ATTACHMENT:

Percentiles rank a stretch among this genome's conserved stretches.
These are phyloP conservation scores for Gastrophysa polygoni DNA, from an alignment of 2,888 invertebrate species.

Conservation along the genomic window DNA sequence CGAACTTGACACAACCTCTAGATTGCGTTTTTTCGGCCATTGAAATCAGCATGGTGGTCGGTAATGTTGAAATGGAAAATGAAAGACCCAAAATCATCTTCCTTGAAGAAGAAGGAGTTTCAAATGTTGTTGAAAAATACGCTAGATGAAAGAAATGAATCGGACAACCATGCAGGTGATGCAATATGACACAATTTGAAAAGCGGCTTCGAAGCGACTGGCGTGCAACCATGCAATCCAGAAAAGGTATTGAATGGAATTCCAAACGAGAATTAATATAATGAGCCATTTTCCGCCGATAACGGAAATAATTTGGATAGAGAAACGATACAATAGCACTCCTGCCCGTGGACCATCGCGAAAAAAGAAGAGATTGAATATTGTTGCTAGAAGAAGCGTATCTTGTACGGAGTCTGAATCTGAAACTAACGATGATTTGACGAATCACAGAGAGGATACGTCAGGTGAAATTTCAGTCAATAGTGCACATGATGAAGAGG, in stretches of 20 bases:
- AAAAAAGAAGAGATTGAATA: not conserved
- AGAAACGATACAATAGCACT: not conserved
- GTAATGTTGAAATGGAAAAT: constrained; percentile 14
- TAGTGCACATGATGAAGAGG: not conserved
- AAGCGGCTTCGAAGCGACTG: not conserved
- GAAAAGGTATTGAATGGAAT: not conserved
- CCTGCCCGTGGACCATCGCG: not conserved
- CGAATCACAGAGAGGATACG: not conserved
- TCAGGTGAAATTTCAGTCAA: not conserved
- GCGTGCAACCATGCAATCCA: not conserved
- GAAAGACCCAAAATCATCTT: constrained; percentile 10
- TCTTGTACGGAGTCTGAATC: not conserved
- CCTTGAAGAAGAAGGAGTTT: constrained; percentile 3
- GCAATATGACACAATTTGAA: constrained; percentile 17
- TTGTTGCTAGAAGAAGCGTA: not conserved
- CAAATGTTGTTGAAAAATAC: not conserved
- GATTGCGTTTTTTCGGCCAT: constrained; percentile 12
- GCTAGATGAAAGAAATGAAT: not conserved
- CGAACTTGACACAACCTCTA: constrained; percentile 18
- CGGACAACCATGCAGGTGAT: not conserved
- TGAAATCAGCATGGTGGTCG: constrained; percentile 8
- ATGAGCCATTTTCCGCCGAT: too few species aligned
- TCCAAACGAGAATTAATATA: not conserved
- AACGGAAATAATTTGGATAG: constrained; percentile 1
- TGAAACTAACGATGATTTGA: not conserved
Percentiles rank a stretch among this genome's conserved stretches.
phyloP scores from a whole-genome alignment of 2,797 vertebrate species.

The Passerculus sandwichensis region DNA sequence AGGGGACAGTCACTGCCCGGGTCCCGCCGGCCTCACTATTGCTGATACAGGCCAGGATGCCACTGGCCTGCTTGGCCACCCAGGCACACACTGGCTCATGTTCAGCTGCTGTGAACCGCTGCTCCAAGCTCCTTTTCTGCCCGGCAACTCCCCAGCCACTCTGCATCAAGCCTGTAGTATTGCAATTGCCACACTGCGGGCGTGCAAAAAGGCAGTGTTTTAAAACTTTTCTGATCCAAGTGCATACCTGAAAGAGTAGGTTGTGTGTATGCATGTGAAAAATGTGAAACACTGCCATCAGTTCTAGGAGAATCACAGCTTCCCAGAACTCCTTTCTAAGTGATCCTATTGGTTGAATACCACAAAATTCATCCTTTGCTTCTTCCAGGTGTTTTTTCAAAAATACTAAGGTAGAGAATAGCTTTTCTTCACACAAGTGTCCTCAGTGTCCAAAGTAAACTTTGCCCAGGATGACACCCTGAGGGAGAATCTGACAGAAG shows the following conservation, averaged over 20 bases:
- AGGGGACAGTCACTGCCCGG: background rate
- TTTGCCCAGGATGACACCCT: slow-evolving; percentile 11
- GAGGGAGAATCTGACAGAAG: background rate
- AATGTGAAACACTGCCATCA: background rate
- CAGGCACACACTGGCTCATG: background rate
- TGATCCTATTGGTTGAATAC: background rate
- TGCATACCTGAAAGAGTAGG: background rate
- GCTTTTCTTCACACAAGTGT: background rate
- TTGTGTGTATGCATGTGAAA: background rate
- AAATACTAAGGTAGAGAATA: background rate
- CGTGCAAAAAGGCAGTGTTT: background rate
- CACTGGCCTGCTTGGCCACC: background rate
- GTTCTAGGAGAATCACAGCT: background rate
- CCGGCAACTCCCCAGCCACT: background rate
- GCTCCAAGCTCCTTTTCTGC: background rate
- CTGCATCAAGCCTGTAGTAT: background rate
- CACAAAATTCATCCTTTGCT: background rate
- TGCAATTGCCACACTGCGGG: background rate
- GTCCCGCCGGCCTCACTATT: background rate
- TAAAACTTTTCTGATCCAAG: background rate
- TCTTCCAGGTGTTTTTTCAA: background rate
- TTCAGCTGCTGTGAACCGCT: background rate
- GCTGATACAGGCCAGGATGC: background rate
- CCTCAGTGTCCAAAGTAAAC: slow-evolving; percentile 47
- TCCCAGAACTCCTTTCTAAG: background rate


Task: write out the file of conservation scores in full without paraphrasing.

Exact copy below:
Percentiles rank a stretch among this genome's conserved stretches.
These are phyloP conservation scores for Gastrophysa polygoni DNA, from an alignment of 2,888 invertebrate species.

Conservation along the genomic window DNA sequence CGAACTTGACACAACCTCTAGATTGCGTTTTTTCGGCCATTGAAATCAGCATGGTGGTCGGTAATGTTGAAATGGAAAATGAAAGACCCAAAATCATCTTCCTTGAAGAAGAAGGAGTTTCAAATGTTGTTGAAAAATACGCTAGATGAAAGAAATGAATCGGACAACCATGCAGGTGATGCAATATGACACAATTTGAAAAGCGGCTTCGAAGCGACTGGCGTGCAACCATGCAATCCAGAAAAGGTATTGAATGGAATTCCAAACGAGAATTAATATAATGAGCCATTTTCCGCCGATAACGGAAATAATTTGGATAGAGAAACGATACAATAGCACTCCTGCCCGTGGACCATCGCGAAAAAAGAAGAGATTGAATATTGTTGCTAGAAGAAGCGTATCTTGTACGGAGTCTGAATCTGAAACTAACGATGATTTGACGAATCACAGAGAGGATACGTCAGGTGAAATTTCAGTCAATAGTGCACATGATGAAGAGG, in stretches of 20 bases:
- AAAAAAGAAGAGATTGAATA: not conserved
- AGAAACGATACAATAGCACT: not conserved
- GTAATGTTGAAATGGAAAAT: constrained; percentile 14
- TAGTGCACATGATGAAGAGG: not conserved
- AAGCGGCTTCGAAGCGACTG: not conserved
- GAAAAGGTATTGAATGGAAT: not conserved
- CCTGCCCGTGGACCATCGCG: not conserved
- CGAATCACAGAGAGGATACG: not conserved
- TCAGGTGAAATTTCAGTCAA: not conserved
- GCGTGCAACCATGCAATCCA: not conserved
- GAAAGACCCAAAATCATCTT: constrained; percentile 10
- TCTTGTACGGAGTCTGAATC: not conserved
- CCTTGAAGAAGAAGGAGTTT: constrained; percentile 3
- GCAATATGACACAATTTGAA: constrained; percentile 17
- TTGTTGCTAGAAGAAGCGTA: not conserved
- CAAATGTTGTTGAAAAATAC: not conserved
- GATTGCGTTTTTTCGGCCAT: constrained; percentile 12
- GCTAGATGAAAGAAATGAAT: not conserved
- CGAACTTGACACAACCTCTA: constrained; percentile 18
- CGGACAACCATGCAGGTGAT: not conserved
- TGAAATCAGCATGGTGGTCG: constrained; percentile 8
- ATGAGCCATTTTCCGCCGAT: too few species aligned
- TCCAAACGAGAATTAATATA: not conserved
- AACGGAAATAATTTGGATAG: constrained; percentile 1
- TGAAACTAACGATGATTTGA: not conserved
Percentiles rank a stretch among this genome's conserved stretches.
phyloP scores from a whole-genome alignment of 2,797 vertebrate species.

The Passerculus sandwichensis region DNA sequence AGGGGACAGTCACTGCCCGGGTCCCGCCGGCCTCACTATTGCTGATACAGGCCAGGATGCCACTGGCCTGCTTGGCCACCCAGGCACACACTGGCTCATGTTCAGCTGCTGTGAACCGCTGCTCCAAGCTCCTTTTCTGCCCGGCAACTCCCCAGCCACTCTGCATCAAGCCTGTAGTATTGCAATTGCCACACTGCGGGCGTGCAAAAAGGCAGTGTTTTAAAACTTTTCTGATCCAAGTGCATACCTGAAAGAGTAGGTTGTGTGTATGCATGTGAAAAATGTGAAACACTGCCATCAGTTCTAGGAGAATCACAGCTTCCCAGAACTCCTTTCTAAGTGATCCTATTGGTTGAATACCACAAAATTCATCCTTTGCTTCTTCCAGGTGTTTTTTCAAAAATACTAAGGTAGAGAATAGCTTTTCTTCACACAAGTGTCCTCAGTGTCCAAAGTAAACTTTGCCCAGGATGACACCCTGAGGGAGAATCTGACAGAAG shows the following conservation, averaged over 20 bases:
- AGGGGACAGTCACTGCCCGG: background rate
- TTTGCCCAGGATGACACCCT: slow-evolving; percentile 11
- GAGGGAGAATCTGACAGAAG: background rate
- AATGTGAAACACTGCCATCA: background rate
- CAGGCACACACTGGCTCATG: background rate
- TGATCCTATTGGTTGAATAC: background rate
- TGCATACCTGAAAGAGTAGG: background rate
- GCTTTTCTTCACACAAGTGT: background rate
- TTGTGTGTATGCATGTGAAA: background rate
- AAATACTAAGGTAGAGAATA: background rate
- CGTGCAAAAAGGCAGTGTTT: background rate
- CACTGGCCTGCTTGGCCACC: background rate
- GTTCTAGGAGAATCACAGCT: background rate
- CCGGCAACTCCCCAGCCACT: background rate
- GCTCCAAGCTCCTTTTCTGC: background rate
- CTGCATCAAGCCTGTAGTAT: background rate
- CACAAAATTCATCCTTTGCT: background rate
- TGCAATTGCCACACTGCGGG: background rate
- GTCCCGCCGGCCTCACTATT: background rate
- TAAAACTTTTCTGATCCAAG: background rate
- TCTTCCAGGTGTTTTTTCAA: background rate
- TTCAGCTGCTGTGAACCGCT: background rate
- GCTGATACAGGCCAGGATGC: background rate
- CCTCAGTGTCCAAAGTAAAC: slow-evolving; percentile 47
- TCCCAGAACTCCTTTCTAAG: background rate